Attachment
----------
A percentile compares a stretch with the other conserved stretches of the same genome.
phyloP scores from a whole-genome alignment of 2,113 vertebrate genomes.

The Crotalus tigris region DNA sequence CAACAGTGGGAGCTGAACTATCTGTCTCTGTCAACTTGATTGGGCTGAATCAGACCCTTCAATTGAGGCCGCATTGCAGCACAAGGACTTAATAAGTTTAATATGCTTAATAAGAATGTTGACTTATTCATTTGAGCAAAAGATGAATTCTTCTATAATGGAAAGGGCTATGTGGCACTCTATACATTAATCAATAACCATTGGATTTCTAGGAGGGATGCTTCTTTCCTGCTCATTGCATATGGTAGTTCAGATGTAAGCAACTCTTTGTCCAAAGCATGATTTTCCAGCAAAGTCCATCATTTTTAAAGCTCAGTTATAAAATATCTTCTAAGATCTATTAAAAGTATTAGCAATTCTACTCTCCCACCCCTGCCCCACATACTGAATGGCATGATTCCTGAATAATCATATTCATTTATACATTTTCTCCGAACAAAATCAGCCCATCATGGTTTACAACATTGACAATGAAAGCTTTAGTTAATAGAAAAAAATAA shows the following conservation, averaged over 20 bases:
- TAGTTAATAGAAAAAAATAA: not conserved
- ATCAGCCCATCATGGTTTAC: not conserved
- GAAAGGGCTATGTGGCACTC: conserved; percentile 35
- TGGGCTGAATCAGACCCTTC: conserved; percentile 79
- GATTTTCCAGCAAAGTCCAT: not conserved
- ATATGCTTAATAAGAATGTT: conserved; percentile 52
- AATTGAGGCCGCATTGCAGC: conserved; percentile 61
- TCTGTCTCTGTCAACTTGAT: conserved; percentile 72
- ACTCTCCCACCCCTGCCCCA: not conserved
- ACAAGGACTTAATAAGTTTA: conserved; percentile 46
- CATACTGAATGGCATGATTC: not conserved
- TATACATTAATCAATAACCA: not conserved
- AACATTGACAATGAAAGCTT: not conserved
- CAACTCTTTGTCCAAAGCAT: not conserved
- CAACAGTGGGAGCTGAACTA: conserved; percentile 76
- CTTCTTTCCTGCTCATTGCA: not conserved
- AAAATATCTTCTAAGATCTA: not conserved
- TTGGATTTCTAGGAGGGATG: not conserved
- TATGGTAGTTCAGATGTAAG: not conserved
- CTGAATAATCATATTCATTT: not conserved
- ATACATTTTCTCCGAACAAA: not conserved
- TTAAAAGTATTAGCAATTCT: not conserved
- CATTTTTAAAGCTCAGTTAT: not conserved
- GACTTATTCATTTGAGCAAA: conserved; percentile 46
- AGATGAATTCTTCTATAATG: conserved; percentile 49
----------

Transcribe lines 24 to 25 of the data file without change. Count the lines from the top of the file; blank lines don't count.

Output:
- ATACATTTTCTCCGAACAAA: not conserved
- TTAAAAGTATTAGCAATTCT: not conserved